Is Christmas Really About Family?

At Christmas we are flooded with reminders of the importance of family and gathering with loved ones. Random Chevrolet commercials can even leave us in tears thinking about family. Christmas songs like All I Want for Christmas is You; I’ll be Home for Christmas, Blue Christmas, or White Christmas all send the message that a real Christmas is about being at home with family, ideally trapped in the snow.


I am not complaining. I love Christmas and the family traditions of Christmas. We need reminders of the importance of family. Some of my best memories are of Christmas with my family in my childhood home.


I have wondered though why at Christmas we hardly ever hear anything about Church. We don’t even hear about the importance of church from churches. The church I grew up in would even cancel Sunday morning worship if Christmas Day fell on a Sunday. We hear about Jesus and the story of his birth and the amazing faith of Mary and Joseph but not much at all about the need to gather for worship in light of it.


When I recently asked a friend at the YMCA if his church had a Christmas Eve service, I felt a slight reprimand in his voice when he stated emphatically that, “Christmas is about family.” It’s a nice sentiment, but is it really true? Christmas is good time for families to come together, this is true. It is true that Christmas can be a time of joy for families. But it is not true that Christmas is about family.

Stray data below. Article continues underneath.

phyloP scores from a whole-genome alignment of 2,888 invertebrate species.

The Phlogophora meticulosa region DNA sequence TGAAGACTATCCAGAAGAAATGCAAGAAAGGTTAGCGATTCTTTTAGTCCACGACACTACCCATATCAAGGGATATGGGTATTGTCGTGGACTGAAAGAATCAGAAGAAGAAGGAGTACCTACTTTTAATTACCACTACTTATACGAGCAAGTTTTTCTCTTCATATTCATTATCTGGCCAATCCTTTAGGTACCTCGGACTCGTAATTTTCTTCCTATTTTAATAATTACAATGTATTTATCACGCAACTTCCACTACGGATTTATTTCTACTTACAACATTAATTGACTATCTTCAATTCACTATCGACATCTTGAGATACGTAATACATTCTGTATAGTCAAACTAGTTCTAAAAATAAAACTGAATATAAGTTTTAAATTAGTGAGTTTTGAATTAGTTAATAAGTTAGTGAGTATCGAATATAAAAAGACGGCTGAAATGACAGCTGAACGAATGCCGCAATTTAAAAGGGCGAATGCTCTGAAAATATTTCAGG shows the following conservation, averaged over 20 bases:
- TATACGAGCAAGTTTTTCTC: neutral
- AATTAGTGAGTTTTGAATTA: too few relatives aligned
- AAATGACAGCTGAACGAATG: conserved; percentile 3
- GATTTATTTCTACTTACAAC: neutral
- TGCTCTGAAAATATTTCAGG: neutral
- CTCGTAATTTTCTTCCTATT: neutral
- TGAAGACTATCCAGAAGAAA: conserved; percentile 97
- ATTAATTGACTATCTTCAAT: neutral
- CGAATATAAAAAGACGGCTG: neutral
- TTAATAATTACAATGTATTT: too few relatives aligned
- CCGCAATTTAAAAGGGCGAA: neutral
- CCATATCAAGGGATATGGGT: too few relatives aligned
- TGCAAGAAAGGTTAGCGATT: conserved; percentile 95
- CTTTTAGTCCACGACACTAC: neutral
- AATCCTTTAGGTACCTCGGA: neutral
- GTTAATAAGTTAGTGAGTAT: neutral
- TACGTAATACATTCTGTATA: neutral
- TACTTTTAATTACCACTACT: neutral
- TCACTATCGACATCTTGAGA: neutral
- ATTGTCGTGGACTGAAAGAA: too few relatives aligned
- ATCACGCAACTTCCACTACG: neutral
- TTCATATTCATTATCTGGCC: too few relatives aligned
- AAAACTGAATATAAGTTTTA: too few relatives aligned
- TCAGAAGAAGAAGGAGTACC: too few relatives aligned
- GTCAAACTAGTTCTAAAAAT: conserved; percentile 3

It is easy to miss that Mary and Joseph were not married when they traveled to Bethlehem. There was nothing normal about this situation in the ancient world. They never would have traveled alone together before their wedding if everything had been fine with the extended family. Mary was expecting to give birth with female members of her extended family present to help, instead she gave birth alone with Joseph in a stable. When they finally leave Bethlehem, they do not return home, but go to live in a new village. It is ironic that we call them the Holy Family, but when the story begins, they don’t yet qualify as a family by some standards.


We miss the obvious pain and the tension with their families that is laying just under the surface of the Christmas story because we are not ancient Jews. But if we miss that we will miss the point. The irregularity of their situation is part of the reason that Mary is praised for her faith. This is why Joseph was called a good man and a man of courage. Mary and Joseph accepting the message of the angels also meant accepting ridicule, rejection, rumor and shame from family.


Mary, the young woman whose simple reply to the angel was, “Let it be to me as you have said,” has come to be called Theotokos by Christians. This is a Greek title that when translated means God-Bearer or Mother of God. When I first learned this designation, I struggled with the enormity of it. But this is the mystery of Christmas. God has come to dwell among us. Emmanuel, God with us, is born in stable because there was no room in the inn. Mary was, and is, His mother. This is what Christmas is about. The incomprehensible mystery that God would choose to dwell with us and among us. That because of the incarnation the ordinary could be holy and united with the Creator. This is certainly worth God’s people coming together to sing and pray and hear the story again.


Merry Christmas,

Tom +

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